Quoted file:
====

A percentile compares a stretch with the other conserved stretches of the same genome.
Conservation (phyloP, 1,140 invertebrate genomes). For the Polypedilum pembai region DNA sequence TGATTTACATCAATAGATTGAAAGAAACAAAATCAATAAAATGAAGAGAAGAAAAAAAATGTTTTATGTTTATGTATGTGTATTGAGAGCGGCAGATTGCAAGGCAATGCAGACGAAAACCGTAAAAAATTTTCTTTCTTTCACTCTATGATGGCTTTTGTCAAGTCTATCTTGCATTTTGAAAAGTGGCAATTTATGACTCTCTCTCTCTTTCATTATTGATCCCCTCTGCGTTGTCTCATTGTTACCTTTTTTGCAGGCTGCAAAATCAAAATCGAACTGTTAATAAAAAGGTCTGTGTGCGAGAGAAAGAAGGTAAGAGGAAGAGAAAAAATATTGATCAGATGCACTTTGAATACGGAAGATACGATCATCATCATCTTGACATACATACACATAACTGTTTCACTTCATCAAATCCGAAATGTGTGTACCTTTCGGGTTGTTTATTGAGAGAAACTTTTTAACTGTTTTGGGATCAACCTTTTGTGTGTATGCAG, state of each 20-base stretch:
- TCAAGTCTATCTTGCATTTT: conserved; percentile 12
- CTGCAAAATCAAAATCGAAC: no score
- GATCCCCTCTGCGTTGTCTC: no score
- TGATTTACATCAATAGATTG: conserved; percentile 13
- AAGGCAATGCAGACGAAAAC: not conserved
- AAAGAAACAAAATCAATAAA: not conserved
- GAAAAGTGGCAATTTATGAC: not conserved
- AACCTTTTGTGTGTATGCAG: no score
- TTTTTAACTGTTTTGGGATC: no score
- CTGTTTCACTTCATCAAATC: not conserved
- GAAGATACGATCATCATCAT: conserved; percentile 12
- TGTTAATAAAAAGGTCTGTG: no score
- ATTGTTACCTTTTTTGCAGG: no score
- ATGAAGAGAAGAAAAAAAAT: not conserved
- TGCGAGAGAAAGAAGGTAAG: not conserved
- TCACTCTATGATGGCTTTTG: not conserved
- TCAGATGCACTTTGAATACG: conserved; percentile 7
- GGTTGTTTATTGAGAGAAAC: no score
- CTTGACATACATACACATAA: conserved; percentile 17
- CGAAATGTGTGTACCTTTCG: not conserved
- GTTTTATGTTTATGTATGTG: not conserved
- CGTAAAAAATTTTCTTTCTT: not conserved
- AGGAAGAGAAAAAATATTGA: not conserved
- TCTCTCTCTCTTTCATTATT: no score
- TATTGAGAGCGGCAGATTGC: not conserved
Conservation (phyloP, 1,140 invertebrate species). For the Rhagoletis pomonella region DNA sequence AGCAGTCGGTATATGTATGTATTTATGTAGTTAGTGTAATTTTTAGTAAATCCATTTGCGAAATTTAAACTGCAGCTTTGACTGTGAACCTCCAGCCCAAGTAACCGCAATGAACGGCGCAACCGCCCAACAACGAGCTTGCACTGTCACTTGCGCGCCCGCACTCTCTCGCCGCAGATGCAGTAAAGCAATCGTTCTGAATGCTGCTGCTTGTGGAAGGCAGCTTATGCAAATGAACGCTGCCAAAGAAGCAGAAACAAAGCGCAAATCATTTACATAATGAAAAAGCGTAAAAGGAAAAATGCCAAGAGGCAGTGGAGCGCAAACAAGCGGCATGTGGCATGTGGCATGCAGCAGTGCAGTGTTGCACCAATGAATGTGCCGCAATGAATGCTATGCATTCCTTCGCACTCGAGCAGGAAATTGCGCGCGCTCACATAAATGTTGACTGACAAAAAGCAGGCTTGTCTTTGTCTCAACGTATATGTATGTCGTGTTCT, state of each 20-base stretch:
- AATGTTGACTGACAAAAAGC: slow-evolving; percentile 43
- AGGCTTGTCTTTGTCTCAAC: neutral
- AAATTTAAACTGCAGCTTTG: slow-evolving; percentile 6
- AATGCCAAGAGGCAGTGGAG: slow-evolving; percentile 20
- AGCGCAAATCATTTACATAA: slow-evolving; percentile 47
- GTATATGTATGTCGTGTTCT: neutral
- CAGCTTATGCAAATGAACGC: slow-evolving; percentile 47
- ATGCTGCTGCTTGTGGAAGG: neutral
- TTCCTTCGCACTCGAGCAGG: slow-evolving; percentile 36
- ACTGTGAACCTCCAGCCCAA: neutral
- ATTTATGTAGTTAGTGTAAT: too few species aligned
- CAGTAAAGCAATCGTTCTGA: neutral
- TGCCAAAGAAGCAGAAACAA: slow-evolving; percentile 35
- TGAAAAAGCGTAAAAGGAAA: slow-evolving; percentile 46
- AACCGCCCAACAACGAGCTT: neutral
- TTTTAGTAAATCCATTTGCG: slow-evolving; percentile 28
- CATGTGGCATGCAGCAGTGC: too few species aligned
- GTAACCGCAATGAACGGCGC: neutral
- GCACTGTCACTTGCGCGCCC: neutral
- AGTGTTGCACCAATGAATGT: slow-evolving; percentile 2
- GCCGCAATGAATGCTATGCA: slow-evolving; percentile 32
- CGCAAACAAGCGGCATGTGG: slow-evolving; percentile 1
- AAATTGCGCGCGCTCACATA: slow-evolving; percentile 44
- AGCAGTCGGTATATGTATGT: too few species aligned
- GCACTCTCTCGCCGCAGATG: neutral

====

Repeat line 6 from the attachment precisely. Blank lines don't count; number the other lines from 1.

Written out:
- TGATTTACATCAATAGATTG: conserved; percentile 13